For instance, using Watson’s service, a company and its clients can monitor and share a variety of data about the status of shipping containers as they are en route. Vital information about the shipping container can be shared on the blockchain with interested parties like the supplier of a product, the shipping company, and the warehouse where the products are destined. Accumulate’s design can benefit IoT with greater throughput, segmented addresses, scratch accounts, and authorization schemes. Below are existing use cases at the intersection of IoT and Blockchain.
A Supply Chain Use Case
IoT-enabled devices can send and receive specific information between the parties mentioned above, such as:
- The temperature of the containers
- The container’s global position
- Expected arrival time of the container
A shipping container can be sent to an automated warehouse at which smart contracts are set up to respond and react accordingly to the changing conditions of the shipping container. A smart contract is similar to a real contract because when certain terms are met, certain conditions are enforced, except that in a smart contract, the terms are enforced by computer-coded logic. For example, a smart contract can be arranged that the order can be canceled if the temperature of a container exceeds a specific temperature.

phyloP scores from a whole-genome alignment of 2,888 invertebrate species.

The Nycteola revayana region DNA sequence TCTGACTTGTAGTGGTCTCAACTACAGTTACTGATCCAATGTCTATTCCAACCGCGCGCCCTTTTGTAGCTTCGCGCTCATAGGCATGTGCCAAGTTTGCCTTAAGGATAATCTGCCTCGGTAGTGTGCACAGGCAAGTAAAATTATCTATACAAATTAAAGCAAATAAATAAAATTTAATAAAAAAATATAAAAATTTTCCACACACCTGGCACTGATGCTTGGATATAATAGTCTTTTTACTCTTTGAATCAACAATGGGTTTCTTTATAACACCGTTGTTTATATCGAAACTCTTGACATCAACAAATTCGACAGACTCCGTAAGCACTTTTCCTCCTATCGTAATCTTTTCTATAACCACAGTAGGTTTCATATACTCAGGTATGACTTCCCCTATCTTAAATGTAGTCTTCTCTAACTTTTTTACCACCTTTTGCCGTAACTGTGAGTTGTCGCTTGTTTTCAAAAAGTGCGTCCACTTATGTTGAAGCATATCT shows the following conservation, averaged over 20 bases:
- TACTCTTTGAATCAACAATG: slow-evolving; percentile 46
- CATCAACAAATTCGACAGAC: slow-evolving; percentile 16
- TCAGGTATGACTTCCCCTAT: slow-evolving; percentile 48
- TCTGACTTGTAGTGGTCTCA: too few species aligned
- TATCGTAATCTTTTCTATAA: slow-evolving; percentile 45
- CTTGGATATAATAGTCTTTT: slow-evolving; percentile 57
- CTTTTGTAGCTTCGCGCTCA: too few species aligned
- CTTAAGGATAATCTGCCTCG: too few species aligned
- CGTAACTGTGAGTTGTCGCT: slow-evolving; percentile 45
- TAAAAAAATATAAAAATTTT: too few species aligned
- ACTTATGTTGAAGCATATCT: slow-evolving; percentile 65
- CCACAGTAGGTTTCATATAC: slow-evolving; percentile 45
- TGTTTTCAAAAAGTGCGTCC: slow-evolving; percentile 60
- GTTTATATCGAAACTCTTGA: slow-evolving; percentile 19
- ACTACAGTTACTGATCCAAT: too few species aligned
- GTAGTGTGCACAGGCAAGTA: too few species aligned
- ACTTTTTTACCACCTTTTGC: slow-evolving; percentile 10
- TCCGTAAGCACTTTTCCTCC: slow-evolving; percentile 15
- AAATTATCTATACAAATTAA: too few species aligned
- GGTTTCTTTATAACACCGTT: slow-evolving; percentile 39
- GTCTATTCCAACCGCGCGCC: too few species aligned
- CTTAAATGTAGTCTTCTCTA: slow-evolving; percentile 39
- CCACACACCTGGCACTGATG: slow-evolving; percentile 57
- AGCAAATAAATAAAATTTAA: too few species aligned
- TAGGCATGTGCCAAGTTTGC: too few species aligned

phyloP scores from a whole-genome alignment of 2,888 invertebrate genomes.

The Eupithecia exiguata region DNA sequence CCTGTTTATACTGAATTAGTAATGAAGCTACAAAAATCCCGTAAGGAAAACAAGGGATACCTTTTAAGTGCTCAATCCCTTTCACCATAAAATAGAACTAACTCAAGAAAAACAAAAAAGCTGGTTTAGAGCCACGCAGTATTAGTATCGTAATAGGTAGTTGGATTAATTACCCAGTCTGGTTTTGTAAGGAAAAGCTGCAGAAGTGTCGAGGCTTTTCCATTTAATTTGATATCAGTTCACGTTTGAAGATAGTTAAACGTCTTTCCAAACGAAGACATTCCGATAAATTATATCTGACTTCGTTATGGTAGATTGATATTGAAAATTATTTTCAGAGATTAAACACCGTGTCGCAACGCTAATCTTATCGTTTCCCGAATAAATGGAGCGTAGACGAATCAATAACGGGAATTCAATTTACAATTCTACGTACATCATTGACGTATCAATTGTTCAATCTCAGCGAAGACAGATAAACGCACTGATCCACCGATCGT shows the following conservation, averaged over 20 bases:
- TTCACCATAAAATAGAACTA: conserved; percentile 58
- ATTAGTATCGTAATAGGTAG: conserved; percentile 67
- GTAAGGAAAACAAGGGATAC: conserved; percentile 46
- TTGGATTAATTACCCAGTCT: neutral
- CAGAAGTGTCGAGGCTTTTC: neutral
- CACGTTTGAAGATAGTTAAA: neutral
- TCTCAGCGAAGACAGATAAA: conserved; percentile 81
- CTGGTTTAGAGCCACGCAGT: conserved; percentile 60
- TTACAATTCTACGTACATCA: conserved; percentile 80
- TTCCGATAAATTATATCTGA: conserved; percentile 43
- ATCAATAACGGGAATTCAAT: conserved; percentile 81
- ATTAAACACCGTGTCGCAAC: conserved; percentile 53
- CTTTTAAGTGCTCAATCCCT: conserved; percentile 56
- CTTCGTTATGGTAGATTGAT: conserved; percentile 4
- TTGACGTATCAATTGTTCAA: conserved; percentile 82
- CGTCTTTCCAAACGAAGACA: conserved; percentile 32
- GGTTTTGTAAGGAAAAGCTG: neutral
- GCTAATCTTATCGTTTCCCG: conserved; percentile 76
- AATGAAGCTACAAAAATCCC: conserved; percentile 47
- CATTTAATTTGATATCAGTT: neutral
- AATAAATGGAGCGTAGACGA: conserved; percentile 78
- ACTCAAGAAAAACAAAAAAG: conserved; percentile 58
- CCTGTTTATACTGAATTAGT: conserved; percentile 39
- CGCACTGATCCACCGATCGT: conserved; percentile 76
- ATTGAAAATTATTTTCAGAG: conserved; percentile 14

A self-driving IoT vehicle can be set up to unload the container when it arrives. The contract can verify the delivery to everyone involved in the order via the blockchain, potentially triggering more smart contracts and allowing for more efficient scheduling of deliveries.
A Maintenance Use Case
The intersection of blockchain and IoT can be used to verify that maintenance has been conducted on a machine that sees regular wear and tear such as an elevator. A smart contract can be set up to automatically schedule maintenance as soon as required which makes the world safer. This information can also be automatically shared with regulators keeping track of compliance with federal safety codes and cutting through red tape. IBM is just one of many businesses taking advantage of the possibilities that IoT and blockchain can enable.
A Survey Use Case
NetObjex, a California-based startup, creates applications on its proprietary decentralized IoT-blockchain platform. They have worked with the Brooklyn Public Library to provide secure phone charging lockers, which library visitors can access after filling out a survey meant to improve the user experience at the library. The answers are stored on a blockchain where various stakeholders can analyze the results and carry out improvements. Storing answers on a blockchain creates some verifiability for the data and how it got there.
A Smart Home Use Case